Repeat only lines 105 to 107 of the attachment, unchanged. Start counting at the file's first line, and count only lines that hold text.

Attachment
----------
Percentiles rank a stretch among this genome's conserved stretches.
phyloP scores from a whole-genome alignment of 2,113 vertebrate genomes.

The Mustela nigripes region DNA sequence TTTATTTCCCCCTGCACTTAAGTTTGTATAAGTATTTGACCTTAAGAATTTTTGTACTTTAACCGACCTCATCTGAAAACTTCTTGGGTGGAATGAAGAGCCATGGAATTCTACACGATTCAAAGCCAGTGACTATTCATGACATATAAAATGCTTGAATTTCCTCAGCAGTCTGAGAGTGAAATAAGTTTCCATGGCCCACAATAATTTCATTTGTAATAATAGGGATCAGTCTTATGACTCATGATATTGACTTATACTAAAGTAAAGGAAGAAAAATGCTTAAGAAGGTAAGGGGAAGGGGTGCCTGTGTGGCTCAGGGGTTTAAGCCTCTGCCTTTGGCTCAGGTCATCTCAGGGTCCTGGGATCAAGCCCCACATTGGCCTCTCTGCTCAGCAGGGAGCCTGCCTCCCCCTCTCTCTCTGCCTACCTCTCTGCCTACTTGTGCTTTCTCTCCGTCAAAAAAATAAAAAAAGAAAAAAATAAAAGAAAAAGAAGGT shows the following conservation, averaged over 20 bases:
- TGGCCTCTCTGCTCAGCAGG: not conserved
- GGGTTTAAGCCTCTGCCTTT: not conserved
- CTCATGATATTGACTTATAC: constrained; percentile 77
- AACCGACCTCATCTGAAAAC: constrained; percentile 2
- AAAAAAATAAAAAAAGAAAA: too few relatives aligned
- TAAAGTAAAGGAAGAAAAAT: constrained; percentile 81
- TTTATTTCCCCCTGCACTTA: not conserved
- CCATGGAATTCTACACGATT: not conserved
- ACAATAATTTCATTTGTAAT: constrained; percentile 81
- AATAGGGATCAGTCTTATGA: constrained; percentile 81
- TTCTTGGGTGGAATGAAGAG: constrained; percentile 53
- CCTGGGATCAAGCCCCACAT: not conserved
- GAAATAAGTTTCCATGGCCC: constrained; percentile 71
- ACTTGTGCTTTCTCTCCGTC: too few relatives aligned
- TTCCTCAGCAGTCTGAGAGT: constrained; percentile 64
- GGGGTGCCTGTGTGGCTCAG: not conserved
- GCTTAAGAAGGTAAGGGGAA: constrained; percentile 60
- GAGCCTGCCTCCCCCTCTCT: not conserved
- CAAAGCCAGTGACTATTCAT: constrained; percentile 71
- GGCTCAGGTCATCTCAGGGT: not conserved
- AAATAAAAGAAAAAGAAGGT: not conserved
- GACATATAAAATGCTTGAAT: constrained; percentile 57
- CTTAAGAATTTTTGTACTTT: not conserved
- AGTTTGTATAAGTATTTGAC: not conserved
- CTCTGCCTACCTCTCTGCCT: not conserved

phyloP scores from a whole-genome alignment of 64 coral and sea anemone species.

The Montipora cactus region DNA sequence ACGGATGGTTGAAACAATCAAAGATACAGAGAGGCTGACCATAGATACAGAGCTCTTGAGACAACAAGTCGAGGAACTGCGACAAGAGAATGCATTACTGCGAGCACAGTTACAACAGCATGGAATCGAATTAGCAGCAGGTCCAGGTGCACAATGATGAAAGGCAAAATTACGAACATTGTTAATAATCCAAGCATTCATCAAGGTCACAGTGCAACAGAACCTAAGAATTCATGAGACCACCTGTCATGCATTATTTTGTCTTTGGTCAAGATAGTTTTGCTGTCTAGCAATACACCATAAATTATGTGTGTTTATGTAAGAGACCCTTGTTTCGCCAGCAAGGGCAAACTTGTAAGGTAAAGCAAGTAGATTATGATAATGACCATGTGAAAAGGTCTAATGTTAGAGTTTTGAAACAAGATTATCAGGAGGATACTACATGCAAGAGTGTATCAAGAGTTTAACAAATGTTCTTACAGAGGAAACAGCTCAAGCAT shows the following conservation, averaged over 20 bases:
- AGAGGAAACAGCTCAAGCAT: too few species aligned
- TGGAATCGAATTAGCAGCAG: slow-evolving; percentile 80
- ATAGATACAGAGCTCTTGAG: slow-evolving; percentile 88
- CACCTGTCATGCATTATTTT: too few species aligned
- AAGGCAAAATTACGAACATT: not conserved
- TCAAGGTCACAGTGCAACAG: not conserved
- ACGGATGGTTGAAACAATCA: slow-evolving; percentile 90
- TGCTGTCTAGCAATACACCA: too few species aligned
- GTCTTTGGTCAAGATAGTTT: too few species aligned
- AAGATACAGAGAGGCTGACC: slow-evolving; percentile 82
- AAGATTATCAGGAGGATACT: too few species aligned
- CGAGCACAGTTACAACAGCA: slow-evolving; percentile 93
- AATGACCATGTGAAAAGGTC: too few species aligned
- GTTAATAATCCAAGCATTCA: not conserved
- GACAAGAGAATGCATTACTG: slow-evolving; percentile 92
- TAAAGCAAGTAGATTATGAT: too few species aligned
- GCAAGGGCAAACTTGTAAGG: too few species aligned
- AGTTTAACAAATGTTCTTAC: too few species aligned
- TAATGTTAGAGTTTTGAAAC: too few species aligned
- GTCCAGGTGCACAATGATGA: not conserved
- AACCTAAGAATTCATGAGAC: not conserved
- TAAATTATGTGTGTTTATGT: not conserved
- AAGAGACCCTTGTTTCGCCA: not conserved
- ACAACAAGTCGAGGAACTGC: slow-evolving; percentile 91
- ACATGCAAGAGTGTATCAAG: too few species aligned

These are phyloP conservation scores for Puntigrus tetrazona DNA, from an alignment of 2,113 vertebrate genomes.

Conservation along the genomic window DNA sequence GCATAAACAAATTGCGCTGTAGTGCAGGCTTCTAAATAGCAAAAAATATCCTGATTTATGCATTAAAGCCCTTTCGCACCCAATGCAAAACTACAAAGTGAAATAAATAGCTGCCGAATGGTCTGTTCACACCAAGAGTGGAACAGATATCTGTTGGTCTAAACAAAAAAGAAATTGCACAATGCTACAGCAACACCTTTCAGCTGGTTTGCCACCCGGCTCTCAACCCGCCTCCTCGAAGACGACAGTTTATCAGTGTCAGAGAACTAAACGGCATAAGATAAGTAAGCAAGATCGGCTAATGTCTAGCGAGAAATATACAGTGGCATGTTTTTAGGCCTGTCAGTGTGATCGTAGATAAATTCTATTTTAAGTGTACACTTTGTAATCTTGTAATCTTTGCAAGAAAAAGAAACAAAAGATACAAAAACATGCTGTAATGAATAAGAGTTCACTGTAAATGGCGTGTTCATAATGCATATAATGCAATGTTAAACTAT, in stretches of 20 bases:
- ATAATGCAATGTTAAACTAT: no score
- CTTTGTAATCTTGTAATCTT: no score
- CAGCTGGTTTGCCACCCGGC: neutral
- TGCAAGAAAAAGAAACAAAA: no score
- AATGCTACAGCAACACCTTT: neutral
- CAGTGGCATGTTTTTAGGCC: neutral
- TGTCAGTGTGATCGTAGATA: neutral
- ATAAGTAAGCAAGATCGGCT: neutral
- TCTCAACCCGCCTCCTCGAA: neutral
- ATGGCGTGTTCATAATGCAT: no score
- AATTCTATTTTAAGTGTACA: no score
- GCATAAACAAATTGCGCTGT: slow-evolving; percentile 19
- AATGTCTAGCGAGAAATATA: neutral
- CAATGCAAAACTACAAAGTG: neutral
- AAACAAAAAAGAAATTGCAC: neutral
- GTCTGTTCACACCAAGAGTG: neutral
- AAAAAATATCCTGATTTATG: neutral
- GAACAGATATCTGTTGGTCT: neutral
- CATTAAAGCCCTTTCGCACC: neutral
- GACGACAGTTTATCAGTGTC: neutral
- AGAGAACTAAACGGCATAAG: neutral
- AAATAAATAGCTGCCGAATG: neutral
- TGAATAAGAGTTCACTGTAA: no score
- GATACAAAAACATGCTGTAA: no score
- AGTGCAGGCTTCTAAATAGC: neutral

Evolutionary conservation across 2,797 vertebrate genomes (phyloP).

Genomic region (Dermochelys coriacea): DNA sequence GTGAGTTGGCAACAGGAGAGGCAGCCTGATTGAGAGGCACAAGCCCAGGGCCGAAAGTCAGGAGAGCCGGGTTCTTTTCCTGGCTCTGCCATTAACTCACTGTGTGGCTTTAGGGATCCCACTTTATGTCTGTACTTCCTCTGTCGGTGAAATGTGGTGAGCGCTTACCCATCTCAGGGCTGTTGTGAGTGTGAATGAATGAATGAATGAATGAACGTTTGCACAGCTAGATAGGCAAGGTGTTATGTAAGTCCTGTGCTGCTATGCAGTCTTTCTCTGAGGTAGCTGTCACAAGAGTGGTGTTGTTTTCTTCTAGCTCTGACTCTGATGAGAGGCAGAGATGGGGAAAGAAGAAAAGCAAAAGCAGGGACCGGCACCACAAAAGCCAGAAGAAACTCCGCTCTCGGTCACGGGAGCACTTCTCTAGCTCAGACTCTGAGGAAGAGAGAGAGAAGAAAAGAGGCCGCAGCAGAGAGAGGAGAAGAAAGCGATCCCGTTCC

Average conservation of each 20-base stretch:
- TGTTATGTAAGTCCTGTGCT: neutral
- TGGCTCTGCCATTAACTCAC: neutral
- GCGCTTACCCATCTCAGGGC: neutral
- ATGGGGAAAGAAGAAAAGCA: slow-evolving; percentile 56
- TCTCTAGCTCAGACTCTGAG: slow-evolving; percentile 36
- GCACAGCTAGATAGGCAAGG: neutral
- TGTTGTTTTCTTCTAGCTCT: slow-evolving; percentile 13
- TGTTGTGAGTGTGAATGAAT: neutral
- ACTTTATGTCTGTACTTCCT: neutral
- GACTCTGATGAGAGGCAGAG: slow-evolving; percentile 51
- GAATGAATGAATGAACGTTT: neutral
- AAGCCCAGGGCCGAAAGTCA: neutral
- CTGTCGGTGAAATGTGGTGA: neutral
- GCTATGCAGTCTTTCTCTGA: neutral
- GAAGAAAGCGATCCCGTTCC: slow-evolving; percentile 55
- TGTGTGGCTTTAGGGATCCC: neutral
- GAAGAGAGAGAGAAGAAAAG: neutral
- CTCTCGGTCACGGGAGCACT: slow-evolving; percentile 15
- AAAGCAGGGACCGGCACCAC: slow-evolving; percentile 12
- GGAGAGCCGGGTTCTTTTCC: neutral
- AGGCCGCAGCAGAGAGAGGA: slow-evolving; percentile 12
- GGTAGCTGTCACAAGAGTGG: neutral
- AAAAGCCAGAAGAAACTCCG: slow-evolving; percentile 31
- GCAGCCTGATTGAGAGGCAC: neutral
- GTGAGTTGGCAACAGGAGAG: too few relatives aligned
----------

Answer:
- GGAGAGCCGGGTTCTTTTCC: neutral
- AGGCCGCAGCAGAGAGAGGA: slow-evolving; percentile 12
- GGTAGCTGTCACAAGAGTGG: neutral